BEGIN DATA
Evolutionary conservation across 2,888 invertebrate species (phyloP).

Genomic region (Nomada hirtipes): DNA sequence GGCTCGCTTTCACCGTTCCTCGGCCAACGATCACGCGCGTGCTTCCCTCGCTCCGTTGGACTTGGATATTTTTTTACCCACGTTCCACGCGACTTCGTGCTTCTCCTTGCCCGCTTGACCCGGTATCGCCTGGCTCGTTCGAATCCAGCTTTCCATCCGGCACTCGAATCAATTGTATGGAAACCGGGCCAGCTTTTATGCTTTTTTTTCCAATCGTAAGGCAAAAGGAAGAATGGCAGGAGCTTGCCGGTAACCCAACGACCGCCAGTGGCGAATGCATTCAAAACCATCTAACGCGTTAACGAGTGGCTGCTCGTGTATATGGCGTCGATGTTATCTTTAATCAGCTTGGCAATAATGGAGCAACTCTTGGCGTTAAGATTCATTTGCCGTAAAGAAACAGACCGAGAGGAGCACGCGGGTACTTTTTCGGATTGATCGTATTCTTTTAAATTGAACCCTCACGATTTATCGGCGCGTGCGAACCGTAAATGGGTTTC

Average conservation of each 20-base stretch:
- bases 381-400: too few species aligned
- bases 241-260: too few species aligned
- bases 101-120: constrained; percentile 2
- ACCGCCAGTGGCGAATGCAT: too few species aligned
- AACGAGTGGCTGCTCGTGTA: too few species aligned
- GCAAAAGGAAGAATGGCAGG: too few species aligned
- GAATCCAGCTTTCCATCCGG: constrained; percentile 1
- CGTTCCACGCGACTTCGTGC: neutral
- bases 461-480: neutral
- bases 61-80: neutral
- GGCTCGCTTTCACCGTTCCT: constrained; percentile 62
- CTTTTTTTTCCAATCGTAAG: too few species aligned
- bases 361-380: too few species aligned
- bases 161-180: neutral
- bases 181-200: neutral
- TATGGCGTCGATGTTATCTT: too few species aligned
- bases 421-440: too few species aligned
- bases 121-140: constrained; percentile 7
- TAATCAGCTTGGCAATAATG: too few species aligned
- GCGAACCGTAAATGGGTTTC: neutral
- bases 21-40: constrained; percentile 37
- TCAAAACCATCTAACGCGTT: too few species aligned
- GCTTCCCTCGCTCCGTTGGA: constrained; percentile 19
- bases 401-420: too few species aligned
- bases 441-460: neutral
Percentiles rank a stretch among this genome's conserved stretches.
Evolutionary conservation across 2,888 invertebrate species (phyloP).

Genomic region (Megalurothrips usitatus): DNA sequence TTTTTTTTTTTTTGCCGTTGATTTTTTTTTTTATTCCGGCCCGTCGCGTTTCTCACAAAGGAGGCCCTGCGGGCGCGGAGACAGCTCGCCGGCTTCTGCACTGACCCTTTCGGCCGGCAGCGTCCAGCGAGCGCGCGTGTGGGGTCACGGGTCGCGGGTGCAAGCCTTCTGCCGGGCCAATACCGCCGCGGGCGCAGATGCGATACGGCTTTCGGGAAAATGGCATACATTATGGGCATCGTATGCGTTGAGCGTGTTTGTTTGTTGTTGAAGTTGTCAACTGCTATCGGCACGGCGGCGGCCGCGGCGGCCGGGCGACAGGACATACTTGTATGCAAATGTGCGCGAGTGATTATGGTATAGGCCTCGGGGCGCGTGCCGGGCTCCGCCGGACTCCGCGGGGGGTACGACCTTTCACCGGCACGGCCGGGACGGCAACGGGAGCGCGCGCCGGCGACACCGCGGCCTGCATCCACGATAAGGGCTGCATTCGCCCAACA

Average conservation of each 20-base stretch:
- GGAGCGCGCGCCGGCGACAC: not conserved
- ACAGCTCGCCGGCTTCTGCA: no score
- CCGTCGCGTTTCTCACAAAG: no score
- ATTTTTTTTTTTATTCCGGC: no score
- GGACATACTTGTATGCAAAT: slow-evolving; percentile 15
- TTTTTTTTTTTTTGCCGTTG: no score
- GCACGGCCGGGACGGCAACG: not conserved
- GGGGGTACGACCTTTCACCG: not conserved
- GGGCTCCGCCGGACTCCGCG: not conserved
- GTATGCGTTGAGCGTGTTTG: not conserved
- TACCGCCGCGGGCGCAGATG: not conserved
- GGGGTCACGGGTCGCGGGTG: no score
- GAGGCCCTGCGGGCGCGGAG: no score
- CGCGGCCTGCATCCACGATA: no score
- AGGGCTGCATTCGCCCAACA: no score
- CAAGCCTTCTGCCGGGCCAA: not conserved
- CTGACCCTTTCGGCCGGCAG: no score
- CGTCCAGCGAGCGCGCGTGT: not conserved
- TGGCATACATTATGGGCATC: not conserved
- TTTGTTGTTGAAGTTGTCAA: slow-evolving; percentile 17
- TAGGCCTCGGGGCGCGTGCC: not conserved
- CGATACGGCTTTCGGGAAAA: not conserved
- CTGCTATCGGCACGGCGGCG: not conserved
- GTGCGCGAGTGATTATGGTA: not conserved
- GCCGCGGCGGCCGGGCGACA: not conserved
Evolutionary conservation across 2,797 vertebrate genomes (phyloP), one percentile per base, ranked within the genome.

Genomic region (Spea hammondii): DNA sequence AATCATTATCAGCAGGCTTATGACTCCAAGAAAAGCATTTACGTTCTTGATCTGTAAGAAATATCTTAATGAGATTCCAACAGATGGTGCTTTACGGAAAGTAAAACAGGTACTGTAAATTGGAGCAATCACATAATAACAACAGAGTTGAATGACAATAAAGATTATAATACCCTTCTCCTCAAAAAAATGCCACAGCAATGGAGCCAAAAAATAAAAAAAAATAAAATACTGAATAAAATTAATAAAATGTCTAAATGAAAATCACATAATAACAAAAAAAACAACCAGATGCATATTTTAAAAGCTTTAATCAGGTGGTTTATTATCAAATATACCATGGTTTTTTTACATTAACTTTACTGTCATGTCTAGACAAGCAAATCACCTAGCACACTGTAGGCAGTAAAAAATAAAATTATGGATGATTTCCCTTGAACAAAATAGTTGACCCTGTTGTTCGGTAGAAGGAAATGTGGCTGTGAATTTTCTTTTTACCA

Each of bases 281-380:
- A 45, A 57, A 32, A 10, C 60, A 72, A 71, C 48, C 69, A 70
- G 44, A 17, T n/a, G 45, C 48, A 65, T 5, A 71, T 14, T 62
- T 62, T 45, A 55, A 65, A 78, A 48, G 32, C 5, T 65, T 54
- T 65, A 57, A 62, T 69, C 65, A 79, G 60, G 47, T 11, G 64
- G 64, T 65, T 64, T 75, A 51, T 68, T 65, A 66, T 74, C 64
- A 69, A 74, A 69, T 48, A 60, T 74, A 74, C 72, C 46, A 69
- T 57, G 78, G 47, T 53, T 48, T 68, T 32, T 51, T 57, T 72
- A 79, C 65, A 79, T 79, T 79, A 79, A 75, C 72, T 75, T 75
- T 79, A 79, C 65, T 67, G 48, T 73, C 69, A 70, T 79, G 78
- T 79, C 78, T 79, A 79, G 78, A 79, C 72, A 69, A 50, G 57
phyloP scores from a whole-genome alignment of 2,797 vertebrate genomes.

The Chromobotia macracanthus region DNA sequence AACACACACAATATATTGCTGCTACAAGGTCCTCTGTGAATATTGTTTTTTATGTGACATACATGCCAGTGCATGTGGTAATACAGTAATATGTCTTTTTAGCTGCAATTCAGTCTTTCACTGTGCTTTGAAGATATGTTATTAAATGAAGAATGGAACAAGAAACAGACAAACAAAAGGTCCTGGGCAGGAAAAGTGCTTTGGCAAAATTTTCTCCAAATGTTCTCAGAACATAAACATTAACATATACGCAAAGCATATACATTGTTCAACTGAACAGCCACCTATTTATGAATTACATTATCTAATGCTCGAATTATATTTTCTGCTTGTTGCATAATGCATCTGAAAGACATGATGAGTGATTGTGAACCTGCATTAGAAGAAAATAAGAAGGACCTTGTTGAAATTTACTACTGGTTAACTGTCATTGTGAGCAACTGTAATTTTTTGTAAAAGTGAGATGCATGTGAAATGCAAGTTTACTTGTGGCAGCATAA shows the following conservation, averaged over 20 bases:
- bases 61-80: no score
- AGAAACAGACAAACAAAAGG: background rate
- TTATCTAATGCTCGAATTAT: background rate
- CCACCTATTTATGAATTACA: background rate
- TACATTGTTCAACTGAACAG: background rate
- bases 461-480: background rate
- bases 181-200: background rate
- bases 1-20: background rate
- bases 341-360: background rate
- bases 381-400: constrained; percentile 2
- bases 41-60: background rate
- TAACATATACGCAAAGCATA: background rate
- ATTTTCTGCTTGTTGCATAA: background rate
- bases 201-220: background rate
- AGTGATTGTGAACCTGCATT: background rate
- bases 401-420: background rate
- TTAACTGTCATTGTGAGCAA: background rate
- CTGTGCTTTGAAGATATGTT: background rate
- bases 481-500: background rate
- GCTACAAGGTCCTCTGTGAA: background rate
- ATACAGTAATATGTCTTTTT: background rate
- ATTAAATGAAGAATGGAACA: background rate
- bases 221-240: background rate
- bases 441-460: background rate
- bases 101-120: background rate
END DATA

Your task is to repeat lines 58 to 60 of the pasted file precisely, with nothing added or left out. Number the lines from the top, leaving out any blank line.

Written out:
Evolutionary conservation across 2,797 vertebrate genomes (phyloP), one percentile per base, ranked within the genome.

Genomic region (Spea hammondii): DNA sequence AATCATTATCAGCAGGCTTATGACTCCAAGAAAAGCATTTACGTTCTTGATCTGTAAGAAATATCTTAATGAGATTCCAACAGATGGTGCTTTACGGAAAGTAAAACAGGTACTGTAAATTGGAGCAATCACATAATAACAACAGAGTTGAATGACAATAAAGATTATAATACCCTTCTCCTCAAAAAAATGCCACAGCAATGGAGCCAAAAAATAAAAAAAAATAAAATACTGAATAAAATTAATAAAATGTCTAAATGAAAATCACATAATAACAAAAAAAACAACCAGATGCATATTTTAAAAGCTTTAATCAGGTGGTTTATTATCAAATATACCATGGTTTTTTTACATTAACTTTACTGTCATGTCTAGACAAGCAAATCACCTAGCACACTGTAGGCAGTAAAAAATAAAATTATGGATGATTTCCCTTGAACAAAATAGTTGACCCTGTTGTTCGGTAGAAGGAAATGTGGCTGTGAATTTTCTTTTTACCA

Each of bases 281-380: